#15. Hardwired… To Self-Destruct – Metallica


Eight years ago, when Metallica returned from another (not as) long hiatus and released Death Magnetic, I wrote a review for my high school newspaper that stated (and I quote): “With their first studio effort since 2003’s lackluster St. Anger, Metallica is back — with a vengeance… The new album’s thick yet brutally raw sound perfectly recaptures the energy and intensity of the band’s Master of Puppets-era work.” I was not alone in my enthusiasm at the time, and while I’ve since come to accept that the second half of the record doesn’t quite hold up to the first, I would still rank “The Day That Never Comes” and “All Nightmare Long” as two of the greatest songs Metallica has ever written. Now, if you’re wondering why I’ve spent so much of this review talking about the last album instead of their new one, well… That’s because the two sound pretty much the same. Yes, Hardwired also recaptures the energy and intensity of the band’s heyday, perhaps even more so than Death Magnetic did. It’s also a double album, meaning that the bulk of its 78-minute runtime (!) goes in one ear and out the other, but also that the highs — when they come — hit higher than ever. The three singles — “Hardwired” “Atlas, Rise!” and “Moth Into Flame” — elevate the first disc to the point that it could work as a standalone release. Better yet, if the band had bumped the last song of the second disc up to the first, they would have a full-blown masterpiece on their hands. That final track, “Spit Out the Bone,” sounds like someone made a checklist of all the things that Metallica does best and then gave them 10 minutes to complete the list — only to have the band pull it off in a little over 7. It’s a fearsome intersection of prog and thrash, a stereophonic nightmare about technology exterminating mankind, its visceral details made all the more effective by the galloping tempos and thundering riffs and hair-raising solos. If anything, Hardwired proves that Metallica doesn’t have to break any more ground — lord knows they broke enough between 1983 and 1988 alone — to justify their status as one of the biggest rock bands on the face of the Earth.

#14. I Had a Dream That You Were Mine – Hamilton Leithauser + Rostam


Every artist has a relationship to the past, be it intentional or not, and “indie rock” as a whole seems predicated on its multifarious ties to the musical counterculture of the ’60s and ’70s. What started as a bunch of misfits channeling their love of folk and art rock — Highway 61-era Dylan, the Velvet Underground, Talking Heads, et al — soon evolved into a mainstream of its own, a collective hit-factory for car commercials and Disney soundtracks. Rostam Batmanglij belongs in the former camp, even if his old band occasionally erred toward the latter. He’s a gifted composer, producer, and multi-instrumentalist whose impeccable taste has steered him clear of the phony affectations and retro contrivances that so often plague lesser artists. I Had a Dream is arguably his strongest outing to date, or at least the most Rostam-y: the stylistic flourishes (too many to count) come and go, sometimes within the span of a single song, their transience suggestive of the artist’s refusal to get bogged down by homage. Such prudence behind the knobs leaves ample room for Rostam’s foil, ex-Walkmen frontman Hamilton Leithauser, to strut and fret his hour at the mic. The guy can shout, howl, and croon with the best of them, his range versatile but not overly polished, and it’s the voice as much as the production that makes this album a standout among so much middling competition.

#13. Cardinal – Pinegrove


Cardinal is one of those rare records that seemingly transports you to the room where — and the moment when — it was recorded: you can not only hear but feel the guitarists’ fingertips brushing their strings, the singer’s breath on his presumably beer-scented microphone, the clatter of sticks on skins at the back of the room. It’s all so perfect in its imperfection, like The Basement Tapes for millennials, that one can’t help but want to partake in the so-called “introspective partying” to which Pinegrove professes its music. Singer/songwriter Evan Stephens Hall’s lyrics are brilliantly, often unbearably honest — as is their delivery — and he & his bandmates play with a communal abandon that would make Keith Richards proud (even if the results sound nothing like the Stones). With every listen, you’re sure to discover a new wrinkle, be it a phrase or a word or a note, that further enriches the overall tapestry of sound.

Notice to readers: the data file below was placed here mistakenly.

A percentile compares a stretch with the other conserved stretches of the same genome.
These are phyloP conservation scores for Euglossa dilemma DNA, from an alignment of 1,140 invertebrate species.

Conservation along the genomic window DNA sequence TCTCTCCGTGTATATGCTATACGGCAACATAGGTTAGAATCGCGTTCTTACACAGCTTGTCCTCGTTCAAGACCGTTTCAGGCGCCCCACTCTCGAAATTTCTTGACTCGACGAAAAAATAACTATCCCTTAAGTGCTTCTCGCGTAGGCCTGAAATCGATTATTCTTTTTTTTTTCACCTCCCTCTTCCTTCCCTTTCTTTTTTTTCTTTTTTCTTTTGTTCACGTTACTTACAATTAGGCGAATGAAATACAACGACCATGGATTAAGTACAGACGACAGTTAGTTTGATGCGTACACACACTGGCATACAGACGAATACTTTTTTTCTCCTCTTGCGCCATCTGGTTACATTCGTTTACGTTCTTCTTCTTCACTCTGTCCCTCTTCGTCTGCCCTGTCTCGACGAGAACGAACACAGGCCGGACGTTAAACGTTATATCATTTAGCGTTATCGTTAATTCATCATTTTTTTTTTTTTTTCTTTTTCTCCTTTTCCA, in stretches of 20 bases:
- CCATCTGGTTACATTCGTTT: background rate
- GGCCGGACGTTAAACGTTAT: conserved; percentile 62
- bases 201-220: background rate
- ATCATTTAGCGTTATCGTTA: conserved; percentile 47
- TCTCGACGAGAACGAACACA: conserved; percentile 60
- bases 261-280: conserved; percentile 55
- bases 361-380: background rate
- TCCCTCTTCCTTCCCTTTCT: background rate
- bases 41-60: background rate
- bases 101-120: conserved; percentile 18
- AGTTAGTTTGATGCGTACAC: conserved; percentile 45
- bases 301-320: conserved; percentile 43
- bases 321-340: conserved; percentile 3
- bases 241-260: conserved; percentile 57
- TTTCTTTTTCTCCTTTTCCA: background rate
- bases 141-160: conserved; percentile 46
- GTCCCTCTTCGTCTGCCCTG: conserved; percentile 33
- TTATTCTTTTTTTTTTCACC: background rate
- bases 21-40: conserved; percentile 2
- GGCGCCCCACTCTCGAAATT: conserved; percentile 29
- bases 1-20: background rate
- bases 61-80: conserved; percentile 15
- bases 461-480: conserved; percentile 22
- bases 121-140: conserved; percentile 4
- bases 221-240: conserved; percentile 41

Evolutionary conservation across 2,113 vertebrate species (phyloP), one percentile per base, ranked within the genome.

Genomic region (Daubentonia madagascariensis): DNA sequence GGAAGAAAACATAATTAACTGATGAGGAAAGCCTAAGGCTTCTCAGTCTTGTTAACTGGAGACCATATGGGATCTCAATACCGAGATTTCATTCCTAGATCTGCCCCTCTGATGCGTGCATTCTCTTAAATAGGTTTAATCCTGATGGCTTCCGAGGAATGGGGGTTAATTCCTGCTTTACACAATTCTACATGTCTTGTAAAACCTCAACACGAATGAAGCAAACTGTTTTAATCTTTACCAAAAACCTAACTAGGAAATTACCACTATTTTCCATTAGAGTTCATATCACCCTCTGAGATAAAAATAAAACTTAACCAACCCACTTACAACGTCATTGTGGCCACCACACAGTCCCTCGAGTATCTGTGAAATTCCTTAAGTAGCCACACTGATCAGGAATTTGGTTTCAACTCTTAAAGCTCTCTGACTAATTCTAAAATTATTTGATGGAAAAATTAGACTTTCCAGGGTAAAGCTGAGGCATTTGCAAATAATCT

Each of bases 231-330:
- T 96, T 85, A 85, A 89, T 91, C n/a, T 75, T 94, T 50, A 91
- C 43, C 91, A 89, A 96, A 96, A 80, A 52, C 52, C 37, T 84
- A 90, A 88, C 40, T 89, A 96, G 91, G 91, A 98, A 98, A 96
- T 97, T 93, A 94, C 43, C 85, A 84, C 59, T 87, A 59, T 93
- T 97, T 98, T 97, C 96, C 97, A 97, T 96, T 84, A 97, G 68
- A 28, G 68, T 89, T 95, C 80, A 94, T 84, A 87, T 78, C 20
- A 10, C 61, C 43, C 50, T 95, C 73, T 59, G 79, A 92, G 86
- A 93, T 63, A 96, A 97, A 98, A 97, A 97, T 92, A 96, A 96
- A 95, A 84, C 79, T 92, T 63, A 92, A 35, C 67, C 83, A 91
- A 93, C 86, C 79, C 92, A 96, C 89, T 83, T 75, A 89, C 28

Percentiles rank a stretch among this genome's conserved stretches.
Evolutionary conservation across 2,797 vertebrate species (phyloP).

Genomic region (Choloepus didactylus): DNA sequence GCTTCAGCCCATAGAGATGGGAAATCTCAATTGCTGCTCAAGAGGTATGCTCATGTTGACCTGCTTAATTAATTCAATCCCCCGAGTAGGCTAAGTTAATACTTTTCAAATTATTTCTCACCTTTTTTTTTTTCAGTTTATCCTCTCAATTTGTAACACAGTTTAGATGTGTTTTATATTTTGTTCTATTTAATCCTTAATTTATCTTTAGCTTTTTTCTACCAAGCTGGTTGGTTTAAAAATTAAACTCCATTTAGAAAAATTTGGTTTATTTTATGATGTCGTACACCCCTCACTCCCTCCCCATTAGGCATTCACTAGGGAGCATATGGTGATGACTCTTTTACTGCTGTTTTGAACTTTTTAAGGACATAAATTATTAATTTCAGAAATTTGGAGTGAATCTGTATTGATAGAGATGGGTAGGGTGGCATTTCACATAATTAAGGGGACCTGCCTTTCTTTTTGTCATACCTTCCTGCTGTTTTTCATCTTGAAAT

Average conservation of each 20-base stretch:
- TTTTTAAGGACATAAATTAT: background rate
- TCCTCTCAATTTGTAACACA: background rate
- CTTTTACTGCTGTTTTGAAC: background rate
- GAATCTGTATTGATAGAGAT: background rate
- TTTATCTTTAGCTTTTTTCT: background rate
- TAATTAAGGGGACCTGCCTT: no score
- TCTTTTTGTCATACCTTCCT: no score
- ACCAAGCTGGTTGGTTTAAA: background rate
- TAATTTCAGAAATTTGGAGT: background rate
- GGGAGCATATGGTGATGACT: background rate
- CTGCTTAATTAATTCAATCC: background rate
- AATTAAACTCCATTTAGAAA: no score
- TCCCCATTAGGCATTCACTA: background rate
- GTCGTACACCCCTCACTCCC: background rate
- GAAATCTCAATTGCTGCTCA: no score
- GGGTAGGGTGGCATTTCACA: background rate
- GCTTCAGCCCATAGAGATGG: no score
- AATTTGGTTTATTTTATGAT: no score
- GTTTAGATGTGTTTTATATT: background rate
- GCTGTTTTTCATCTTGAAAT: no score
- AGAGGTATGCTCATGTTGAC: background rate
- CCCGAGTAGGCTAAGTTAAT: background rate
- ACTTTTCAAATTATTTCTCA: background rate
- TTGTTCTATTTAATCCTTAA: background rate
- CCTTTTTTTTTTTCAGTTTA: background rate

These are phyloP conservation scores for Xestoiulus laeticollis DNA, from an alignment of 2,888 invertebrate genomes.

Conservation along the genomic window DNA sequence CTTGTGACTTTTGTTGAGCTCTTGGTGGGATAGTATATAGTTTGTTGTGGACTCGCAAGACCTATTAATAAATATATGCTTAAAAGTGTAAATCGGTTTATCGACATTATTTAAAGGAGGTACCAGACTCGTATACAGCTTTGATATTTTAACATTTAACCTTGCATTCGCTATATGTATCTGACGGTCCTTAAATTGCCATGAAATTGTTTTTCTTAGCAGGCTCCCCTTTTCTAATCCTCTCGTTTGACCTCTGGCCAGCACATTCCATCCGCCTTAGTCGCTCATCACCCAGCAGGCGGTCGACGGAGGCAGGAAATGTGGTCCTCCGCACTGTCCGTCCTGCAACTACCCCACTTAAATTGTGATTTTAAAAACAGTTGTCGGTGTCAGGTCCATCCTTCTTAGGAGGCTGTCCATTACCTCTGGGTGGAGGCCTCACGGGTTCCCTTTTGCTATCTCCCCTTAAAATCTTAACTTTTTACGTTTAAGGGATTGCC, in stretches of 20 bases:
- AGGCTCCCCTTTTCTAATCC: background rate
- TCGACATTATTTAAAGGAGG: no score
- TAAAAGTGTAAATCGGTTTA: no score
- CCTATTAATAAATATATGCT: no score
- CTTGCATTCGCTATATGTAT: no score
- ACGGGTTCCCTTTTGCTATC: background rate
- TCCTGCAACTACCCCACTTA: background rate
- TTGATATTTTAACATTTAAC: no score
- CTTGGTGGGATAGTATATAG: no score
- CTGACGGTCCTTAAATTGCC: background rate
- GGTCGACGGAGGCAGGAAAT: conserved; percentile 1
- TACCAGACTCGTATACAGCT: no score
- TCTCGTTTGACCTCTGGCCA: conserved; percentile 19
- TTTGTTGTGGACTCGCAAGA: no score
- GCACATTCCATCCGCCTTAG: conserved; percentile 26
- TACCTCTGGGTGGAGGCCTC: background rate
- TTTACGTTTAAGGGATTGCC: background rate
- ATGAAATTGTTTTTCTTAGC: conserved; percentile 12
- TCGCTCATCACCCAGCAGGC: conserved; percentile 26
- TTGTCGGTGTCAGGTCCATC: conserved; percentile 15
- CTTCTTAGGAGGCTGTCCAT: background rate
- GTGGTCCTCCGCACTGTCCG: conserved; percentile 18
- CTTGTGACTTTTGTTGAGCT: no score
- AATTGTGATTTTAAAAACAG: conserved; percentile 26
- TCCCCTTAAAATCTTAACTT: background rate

#12. Air – Astronoid


Over the last decade or so, American metal has undergone a significant renaissance — thanks to the vacuum left by fickle tentpole acts like Metallica and filled by independent trailblazers like Mastodon, Pallbearer, and Deafheaven — and in a single record Astronoid has taken the movement one step closer to its zenith. On Air, the Boston-based quintet crafted a monochromatic post-rock soundscape and imbued it with layer upon layer of sonic color and texture: black metal, shoegaze, emo, even streaks of pop. In fact, the music bears even stronger affinities to early Radiohead and Explosions in the Sky than it does anything on the heavier end of the spectrum. The clean, melodic vocals are sure to polarize the dyed-in-the-denim metalheads among you — just as the blast beats will scare off the populists — but I would argue that it’s taking those very risks that makes Astronoid worthy of the genre.

#11. Sumerlands – Sumerlands


Ever since my (self-evident) obsession with metal first took hold — I’d put it somewhere between hearing Back in Black in 7th grade and reading Daniel Bukszpan’s Encyclopedia of Heavy Metal cover to cover a year later — I’ve found myself invariably drawn back to the music, not so much its extremes and fringes as the stone-cold classics that helped birth the genre: Black Sabbath, Judas Priest, Iron Maiden, pre-MTV Scorpions, Dio, et al. And now, as late as September of 2016, Sumerlands has made a belated but no less welcome entry in that same canon. Where this record could have easily stooped to cheap throwbackisms it transcends the very notion instead, thanks in large part to Arthur Rizk‘s savage fretwork and atmospheric production, the latter establishing a perfect medium between today’s standards of engineering and the arena-ready reverb of yesteryear (think Max Norman with ProTools). Every song is a tightly wound beast, arranged and executed to a tee, with aggression and pathos in equal supply. That balance extends to the melodies, which feel anthemic without ever verging on cheese, like the best of Accept and Armored Saint. You won’t find anything new here, at least not like you would in the avant-garde (see: Astronoid), but what you will find is a celebration of heavy metal and a reinvigoration of certain tropes — fist-pumping vocals, references to Revelations and/or Ingmar Bergman, the guitar solo as an exercise in composition — that made this type of music successful in the first place.